KNU to Determine Credibility of Road Map
covering burma and southeast asia
Tuesday, June 25, 2019
Burma

KNU to Determine Credibility of Road Map


By Kyaw Zwa Moe and Poe Paung Thursday, December 4, 2003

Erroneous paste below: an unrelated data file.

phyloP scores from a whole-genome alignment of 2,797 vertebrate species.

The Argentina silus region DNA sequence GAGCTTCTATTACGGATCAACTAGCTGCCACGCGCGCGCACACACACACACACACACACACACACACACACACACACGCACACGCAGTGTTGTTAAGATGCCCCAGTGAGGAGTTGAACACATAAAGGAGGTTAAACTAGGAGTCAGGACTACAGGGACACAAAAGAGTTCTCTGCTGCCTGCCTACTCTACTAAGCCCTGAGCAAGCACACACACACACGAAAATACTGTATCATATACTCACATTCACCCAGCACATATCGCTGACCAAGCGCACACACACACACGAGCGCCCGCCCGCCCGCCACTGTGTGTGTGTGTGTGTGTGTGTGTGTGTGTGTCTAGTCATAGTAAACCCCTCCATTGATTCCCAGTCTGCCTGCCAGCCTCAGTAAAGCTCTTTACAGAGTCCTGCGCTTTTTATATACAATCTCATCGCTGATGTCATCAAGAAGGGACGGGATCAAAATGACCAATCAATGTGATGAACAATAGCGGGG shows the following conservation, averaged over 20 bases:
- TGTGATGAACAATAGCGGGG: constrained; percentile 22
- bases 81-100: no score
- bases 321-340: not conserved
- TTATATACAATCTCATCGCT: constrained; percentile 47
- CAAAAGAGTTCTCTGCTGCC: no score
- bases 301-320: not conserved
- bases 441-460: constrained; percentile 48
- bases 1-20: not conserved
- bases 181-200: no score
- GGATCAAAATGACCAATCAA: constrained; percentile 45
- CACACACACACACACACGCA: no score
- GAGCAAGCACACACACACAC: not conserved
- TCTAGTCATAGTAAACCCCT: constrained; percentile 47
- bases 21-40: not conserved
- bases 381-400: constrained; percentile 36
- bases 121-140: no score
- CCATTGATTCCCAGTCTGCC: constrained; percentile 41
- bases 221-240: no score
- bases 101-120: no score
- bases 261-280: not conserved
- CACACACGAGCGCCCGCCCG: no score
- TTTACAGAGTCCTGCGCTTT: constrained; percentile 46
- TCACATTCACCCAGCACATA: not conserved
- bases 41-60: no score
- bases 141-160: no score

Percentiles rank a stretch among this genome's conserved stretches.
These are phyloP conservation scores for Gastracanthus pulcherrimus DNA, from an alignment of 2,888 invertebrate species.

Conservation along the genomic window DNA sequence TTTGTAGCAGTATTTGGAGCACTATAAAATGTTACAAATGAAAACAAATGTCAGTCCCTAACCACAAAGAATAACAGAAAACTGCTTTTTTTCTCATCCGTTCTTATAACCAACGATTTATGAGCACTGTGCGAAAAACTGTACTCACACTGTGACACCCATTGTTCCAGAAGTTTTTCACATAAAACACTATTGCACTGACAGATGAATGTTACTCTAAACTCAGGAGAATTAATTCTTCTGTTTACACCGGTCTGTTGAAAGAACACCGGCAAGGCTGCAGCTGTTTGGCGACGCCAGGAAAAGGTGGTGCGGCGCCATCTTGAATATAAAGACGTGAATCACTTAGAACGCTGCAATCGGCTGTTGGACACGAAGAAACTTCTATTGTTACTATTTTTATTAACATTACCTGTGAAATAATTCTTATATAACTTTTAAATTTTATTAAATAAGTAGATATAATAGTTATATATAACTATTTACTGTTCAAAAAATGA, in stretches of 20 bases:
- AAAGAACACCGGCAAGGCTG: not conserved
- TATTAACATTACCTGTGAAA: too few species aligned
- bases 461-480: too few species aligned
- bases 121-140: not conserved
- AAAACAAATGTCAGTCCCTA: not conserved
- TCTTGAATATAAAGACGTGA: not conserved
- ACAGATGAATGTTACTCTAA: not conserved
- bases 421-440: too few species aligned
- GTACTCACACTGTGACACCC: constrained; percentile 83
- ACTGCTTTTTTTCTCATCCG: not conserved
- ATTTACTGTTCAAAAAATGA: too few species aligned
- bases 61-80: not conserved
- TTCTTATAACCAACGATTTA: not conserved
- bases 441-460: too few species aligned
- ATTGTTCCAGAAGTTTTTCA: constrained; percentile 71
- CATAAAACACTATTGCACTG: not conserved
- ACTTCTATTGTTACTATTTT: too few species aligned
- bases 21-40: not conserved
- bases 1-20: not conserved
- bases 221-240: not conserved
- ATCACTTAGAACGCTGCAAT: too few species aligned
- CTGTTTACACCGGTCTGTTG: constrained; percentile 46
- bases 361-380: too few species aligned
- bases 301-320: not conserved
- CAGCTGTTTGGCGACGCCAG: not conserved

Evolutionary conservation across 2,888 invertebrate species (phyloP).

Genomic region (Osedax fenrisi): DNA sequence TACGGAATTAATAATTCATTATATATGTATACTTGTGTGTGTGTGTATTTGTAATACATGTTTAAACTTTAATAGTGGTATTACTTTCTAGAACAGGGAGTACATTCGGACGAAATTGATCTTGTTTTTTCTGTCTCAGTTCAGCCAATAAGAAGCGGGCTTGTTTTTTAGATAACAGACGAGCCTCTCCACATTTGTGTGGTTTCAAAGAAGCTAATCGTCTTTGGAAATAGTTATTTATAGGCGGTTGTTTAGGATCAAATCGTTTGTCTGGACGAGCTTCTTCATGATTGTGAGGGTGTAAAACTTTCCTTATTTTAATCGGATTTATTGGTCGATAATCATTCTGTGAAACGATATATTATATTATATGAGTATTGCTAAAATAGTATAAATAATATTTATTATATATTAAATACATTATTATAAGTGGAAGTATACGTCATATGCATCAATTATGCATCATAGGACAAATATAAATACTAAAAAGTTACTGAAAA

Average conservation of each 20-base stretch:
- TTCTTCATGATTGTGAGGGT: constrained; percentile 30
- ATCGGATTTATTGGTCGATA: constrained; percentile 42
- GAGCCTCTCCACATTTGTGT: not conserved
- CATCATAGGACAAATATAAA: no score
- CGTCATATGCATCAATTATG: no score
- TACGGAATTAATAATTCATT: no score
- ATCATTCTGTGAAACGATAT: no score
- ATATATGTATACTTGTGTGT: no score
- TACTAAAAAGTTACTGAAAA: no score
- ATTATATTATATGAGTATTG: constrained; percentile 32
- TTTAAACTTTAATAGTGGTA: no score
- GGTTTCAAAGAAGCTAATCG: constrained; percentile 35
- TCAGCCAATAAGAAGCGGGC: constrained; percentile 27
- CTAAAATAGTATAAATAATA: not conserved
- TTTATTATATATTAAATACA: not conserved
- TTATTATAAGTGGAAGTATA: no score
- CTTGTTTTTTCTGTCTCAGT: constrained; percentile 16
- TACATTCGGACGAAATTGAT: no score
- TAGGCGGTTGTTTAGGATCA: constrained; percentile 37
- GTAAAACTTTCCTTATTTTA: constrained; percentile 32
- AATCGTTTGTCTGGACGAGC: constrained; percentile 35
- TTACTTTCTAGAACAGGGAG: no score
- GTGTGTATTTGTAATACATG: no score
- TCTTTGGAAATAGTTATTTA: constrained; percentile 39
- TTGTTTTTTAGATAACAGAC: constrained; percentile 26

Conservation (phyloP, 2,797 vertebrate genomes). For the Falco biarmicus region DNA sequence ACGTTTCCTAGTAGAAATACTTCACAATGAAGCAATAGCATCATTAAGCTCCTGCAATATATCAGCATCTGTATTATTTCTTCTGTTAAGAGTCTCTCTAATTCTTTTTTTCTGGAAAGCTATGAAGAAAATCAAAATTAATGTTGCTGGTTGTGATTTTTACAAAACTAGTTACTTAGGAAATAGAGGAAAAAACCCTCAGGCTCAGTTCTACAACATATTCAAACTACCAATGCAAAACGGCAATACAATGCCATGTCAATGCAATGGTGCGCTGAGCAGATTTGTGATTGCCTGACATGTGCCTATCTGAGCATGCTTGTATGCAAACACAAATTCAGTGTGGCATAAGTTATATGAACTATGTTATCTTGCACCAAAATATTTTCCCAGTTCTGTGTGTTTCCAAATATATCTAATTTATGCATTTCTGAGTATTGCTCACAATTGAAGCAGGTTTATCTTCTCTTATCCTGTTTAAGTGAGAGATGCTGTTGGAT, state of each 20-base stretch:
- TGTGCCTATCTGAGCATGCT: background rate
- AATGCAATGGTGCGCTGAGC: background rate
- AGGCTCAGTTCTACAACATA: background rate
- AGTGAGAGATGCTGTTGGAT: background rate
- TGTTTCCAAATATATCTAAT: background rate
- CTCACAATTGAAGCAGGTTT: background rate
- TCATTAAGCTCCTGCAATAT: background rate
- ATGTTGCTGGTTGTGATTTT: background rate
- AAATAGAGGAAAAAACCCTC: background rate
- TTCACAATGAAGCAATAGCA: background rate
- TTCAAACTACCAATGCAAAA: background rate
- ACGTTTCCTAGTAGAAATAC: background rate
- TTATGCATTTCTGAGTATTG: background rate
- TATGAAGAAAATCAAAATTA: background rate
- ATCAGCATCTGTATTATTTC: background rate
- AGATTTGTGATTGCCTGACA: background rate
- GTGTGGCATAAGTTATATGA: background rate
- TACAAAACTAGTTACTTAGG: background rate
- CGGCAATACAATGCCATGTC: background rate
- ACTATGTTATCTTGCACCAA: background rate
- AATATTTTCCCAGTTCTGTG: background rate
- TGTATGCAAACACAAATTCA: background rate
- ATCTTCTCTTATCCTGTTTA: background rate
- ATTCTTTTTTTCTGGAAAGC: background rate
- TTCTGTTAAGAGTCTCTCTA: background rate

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A delegation from the Karen National Union (KNU) which arrived in Rangoon yesterday will meet Burmese Prime Minister, Gen Khin Nyunt, to find out whether the junta’s proposed road map for national reconciliation is genuine, said the KNU’s deputy chairman. Gen Saw Bo Mya said the visit, which will last for three or four days, was also aimed at building confidence between the KNU and the military government. The delegation is the first to fly to Rangoon in five decades, although representatives of the KNU and the junta met elsewhere in Burma to discuss a possible ceasefire four times during 1995 and 1996. The KNU is the largest armed ethnic group to hold out on signing a ceasefire with the regime. It has fought against successive Burmese governments for 55 years. "This trip is to look at how real and credible their road map is," said Bo Mya. Khin Nyunt proposed the seven-point road map for national reconciliation in August. Bo Mya said the delegation of five junior army officers, including liaison officer Lt-Col Soe Soe, would visit Myaung Mya, Irrawaddy Division, today. The area is home to many Karen people. In the next few days they will meet Gen Khin Nyunt and other military leaders, including government spokesman Col San Pwint, added Bo Mya. The delegation will also meet leading figures of the Karen community inside Burma. Bo Mya, who in a recent interview with The Irrawaddy called Khin Nyunt "a good liar," said the KNU is now trying to work out if it can believe him or not. He emphasized that the visit is designed to explore what the regime is doing and find out if its road map agenda is genuine, but not to discuss other political issues with the military leaders. If National League for Democracy leader Aung San Suu Kyi is excluded from the proposed National Convention—the first step in the road map—KNU leaders would have to decide whether or not to attend, said Bo Mya. He said that the KNU will continue their struggle even if the delegate’s visit doesn’t yield an outcome. "We will never surrender," he said.

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